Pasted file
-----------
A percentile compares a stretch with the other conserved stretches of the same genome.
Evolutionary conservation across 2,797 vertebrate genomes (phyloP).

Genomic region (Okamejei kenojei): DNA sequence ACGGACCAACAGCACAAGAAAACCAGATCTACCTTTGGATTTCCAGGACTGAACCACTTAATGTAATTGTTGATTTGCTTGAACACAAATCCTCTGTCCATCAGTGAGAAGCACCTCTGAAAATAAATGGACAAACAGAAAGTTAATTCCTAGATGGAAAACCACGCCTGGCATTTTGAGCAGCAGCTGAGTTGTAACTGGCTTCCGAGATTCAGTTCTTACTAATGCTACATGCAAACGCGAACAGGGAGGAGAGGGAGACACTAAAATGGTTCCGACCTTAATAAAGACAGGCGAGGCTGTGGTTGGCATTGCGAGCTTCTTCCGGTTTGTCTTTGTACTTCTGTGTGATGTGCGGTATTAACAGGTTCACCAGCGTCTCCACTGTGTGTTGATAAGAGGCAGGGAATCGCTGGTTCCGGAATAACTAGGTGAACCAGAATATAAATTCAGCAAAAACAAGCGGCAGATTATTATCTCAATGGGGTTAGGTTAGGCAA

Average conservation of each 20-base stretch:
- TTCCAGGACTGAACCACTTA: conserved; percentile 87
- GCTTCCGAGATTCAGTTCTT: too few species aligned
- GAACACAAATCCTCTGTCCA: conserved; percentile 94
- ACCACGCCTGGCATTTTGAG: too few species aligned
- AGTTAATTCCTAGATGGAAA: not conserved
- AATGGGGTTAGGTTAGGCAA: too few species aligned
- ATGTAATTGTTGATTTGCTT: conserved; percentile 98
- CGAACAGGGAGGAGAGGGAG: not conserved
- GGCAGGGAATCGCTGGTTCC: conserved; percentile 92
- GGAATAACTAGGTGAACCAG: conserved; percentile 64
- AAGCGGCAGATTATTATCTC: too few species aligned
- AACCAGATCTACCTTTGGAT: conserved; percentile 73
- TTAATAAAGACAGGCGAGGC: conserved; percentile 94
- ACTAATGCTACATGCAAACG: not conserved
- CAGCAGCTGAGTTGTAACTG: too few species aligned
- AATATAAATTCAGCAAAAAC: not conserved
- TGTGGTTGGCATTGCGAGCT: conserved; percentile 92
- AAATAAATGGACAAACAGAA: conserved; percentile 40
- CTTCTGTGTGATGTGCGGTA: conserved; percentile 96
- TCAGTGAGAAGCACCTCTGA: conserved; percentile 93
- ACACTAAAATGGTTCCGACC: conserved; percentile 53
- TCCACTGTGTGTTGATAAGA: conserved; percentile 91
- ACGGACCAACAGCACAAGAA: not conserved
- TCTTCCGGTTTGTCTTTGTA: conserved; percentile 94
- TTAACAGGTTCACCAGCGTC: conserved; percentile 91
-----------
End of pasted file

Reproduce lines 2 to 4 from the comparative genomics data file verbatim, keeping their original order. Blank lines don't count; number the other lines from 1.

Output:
Evolutionary conservation across 2,797 vertebrate genomes (phyloP).

Genomic region (Okamejei kenojei): DNA sequence ACGGACCAACAGCACAAGAAAACCAGATCTACCTTTGGATTTCCAGGACTGAACCACTTAATGTAATTGTTGATTTGCTTGAACACAAATCCTCTGTCCATCAGTGAGAAGCACCTCTGAAAATAAATGGACAAACAGAAAGTTAATTCCTAGATGGAAAACCACGCCTGGCATTTTGAGCAGCAGCTGAGTTGTAACTGGCTTCCGAGATTCAGTTCTTACTAATGCTACATGCAAACGCGAACAGGGAGGAGAGGGAGACACTAAAATGGTTCCGACCTTAATAAAGACAGGCGAGGCTGTGGTTGGCATTGCGAGCTTCTTCCGGTTTGTCTTTGTACTTCTGTGTGATGTGCGGTATTAACAGGTTCACCAGCGTCTCCACTGTGTGTTGATAAGAGGCAGGGAATCGCTGGTTCCGGAATAACTAGGTGAACCAGAATATAAATTCAGCAAAAACAAGCGGCAGATTATTATCTCAATGGGGTTAGGTTAGGCAA

Average conservation of each 20-base stretch: